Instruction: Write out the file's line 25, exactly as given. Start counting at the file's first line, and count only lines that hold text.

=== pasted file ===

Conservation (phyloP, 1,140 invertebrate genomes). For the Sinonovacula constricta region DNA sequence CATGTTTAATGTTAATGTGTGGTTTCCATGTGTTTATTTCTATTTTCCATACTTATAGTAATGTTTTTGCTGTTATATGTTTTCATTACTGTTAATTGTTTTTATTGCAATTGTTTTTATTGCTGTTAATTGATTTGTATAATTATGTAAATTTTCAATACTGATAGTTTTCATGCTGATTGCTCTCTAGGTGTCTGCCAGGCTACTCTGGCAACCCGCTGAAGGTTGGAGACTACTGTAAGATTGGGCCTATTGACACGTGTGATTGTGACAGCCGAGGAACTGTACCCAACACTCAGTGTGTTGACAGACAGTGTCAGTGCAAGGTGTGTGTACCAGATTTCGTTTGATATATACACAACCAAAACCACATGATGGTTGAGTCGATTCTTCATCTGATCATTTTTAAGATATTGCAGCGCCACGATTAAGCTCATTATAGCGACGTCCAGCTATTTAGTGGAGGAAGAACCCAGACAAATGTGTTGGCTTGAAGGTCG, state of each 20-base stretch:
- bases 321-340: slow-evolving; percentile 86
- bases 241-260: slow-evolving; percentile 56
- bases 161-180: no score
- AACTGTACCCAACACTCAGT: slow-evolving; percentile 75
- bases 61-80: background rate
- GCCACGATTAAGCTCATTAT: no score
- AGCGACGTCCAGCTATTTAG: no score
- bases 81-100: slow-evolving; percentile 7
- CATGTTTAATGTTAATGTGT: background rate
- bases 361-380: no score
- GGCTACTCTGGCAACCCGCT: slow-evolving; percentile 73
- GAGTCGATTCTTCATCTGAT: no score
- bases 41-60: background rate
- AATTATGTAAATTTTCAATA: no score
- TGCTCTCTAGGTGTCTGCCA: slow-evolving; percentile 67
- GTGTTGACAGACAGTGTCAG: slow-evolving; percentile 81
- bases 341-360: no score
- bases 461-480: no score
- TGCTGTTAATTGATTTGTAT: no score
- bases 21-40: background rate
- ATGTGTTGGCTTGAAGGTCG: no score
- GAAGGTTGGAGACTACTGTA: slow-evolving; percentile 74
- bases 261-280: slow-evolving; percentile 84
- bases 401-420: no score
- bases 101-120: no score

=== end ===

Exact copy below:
- bases 401-420: no score